Highsnobiety is on the ground at the world’s fashion capitals, bringing you up-to-date reporting on the latest shows, presentations and events from the SS17 fashion weeks.
To save you the hassle of checking countless different collection reports, we’re bringing you all the most important happenings in one easy-to-digest daily roundup.
Here’s everything you need to know from Day 4 of London Collections: Men SS17. Check out yesterday’s action here.
LC:M SS17 really started to wind down on the final day — all the attendees were either too hungover from a week of free booze, or bracing themselves for the next step of the fashion month schedule: Pitti Uomo. This season in general has been pretty lackluster, as London’s designers either stuck to their guns (nothing wrong with that, they’re fledgling designers and need to develop their businesses) or indulged their egos with awkward, far-out experiments.
Kiko Kostadinov Takes Workwear Into the Future
Kiko Kostadinov wowed the fashion press with his “Displacement” collection, which saw the Central Saint Martins student gleefully rip some Stussy garments to shreds, before piecing them back together, creating a dope series of one-of-a-kind streetwear pieces.
Kiko’s own label, which debuted today at LCM, is totally different to his Stussy project. With an overarching futurist workwear vibe, his clothing consisted of modernized chore coats, jumpsuits and lab coats, accessorized by hip-slung tool bags and protective headwear. Tyvek, a technical fabric engineered from recycled paper, was used on many pieces, sometimes with glossy paint splashed all over them.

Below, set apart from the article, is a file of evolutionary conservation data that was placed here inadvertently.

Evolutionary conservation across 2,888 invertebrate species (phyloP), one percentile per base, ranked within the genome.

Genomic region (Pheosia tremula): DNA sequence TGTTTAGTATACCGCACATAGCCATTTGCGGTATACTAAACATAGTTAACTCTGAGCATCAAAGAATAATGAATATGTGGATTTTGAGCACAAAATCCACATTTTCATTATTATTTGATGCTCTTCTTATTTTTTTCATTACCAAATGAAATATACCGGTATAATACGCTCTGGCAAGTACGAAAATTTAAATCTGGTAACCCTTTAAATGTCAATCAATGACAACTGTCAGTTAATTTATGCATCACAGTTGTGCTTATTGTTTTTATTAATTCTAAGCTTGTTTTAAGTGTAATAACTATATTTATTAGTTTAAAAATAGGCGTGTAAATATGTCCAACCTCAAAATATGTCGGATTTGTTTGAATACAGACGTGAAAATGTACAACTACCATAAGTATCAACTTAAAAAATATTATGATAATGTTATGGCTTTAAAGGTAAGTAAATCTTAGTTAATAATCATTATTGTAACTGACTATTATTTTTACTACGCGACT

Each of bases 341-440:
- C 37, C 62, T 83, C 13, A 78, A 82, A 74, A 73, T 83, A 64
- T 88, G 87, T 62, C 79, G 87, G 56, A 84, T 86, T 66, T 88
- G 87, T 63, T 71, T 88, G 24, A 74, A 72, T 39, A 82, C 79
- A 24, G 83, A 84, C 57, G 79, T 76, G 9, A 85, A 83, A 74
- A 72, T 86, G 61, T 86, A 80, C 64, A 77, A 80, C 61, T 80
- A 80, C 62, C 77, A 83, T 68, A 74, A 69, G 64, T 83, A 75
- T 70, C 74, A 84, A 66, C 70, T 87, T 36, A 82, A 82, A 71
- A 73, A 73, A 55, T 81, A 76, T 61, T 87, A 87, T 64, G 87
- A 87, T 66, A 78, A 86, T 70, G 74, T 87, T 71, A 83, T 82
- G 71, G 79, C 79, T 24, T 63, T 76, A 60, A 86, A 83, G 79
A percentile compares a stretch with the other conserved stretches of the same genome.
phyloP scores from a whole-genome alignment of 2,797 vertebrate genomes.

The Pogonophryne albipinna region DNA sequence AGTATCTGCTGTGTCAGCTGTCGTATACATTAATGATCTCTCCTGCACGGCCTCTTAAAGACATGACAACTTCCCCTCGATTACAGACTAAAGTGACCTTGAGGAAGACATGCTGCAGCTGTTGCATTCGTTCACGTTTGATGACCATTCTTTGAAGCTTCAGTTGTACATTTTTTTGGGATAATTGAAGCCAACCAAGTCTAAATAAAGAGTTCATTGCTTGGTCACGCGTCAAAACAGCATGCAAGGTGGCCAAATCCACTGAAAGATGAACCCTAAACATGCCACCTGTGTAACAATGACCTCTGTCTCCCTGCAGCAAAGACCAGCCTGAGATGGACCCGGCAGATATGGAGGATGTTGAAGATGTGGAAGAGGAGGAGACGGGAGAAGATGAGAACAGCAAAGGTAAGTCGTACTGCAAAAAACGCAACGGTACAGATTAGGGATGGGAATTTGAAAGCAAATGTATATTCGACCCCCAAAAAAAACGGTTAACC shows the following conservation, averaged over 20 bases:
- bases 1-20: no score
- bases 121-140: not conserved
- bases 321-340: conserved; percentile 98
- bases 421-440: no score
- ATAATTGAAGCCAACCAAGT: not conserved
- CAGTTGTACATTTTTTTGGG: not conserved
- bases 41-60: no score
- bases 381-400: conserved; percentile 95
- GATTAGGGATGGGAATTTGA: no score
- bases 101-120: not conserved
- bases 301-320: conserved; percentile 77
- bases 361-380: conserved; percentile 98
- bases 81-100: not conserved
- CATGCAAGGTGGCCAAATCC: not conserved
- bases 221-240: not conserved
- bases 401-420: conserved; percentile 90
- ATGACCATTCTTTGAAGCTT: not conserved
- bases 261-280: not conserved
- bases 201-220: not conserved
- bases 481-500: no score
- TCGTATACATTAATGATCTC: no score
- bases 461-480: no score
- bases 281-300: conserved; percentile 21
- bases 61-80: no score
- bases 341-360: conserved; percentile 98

Given Kostadinov’s ties with Errolson Hugh and ACRONYM, there’s probably some next-level pattern-cutting acrobatics going on, but things looked pretty nondescript from where I was standing — Kiko’s show notes spoke of an “anti decorative” approach to design, so that’s hardly surprising, really.
Katie Eary Used a Lot of Silk
Next up was Katie Eary, who indulged in a big, loud and flamboyant display of peacocking for SS17. Both genders strutted down the runway in striking silk two-pieces that clashed images of fish with flashes of bright coral. Yet more pieces were decorated with jagged geometric patterns.
Eary’s many, many silk pieces looked perfect for lounging around on some sort of Caribbean veranda sipping on piña coladas. It’s probably worth mentioning that it was pouring rain outside the London show space, though. Her collection’s punchy graphics made for great eye candy, but there didn’t appear to be much depth or subcultural nous going on — it’s the sort of thing that could easily be ripped off by any of the design-hungry high-fashion retailers out there.
Liam Hodges is OK
In the three years since Liam Hodges graduated from the Royal College of Art, he’s used his label to pay tribute to Britain’s blue-collar culture, theming his collections around market traders, pirate radio stations and boy racers. For SS17, Hodges went down a less conceptual route, although his man is still a rugged, salt-of-the-earth type.
Oversized bombers sported patches bearing the slogan “I’m OK,” while workers’ jackets had been constructed from repurposed Dickies pants. Like Xander Zhou’s opening show, the Vetements effect made its way onto Hodges’ runway via some XXXXXL-length sleeves and deconstructed, half-on, half-off garments. Nothing wrong with that per se, but it’s pretty interesting to see how the Vetements hype has leapt from street style into designers’ imaginations.
Overall, strong stuff from the upcoming designer. One of the best things about London’s designers is how staunchly London they all are, and Hodges’ proud homages to British culture is no exception.
That wraps up the SS17 installment of LCM — next up is Pitti Uomo, where Gosha Rubchinskiy, Raf Simons and visvim have all been recruited to stage special shows for the trade fair.
The views and opinions expressed in this piece are those of the author, and do not necessarily reflect the position of Highsnobiety as a whole.
- Backstage Photographer: Eva Al Desnudo / Highsnobiety.com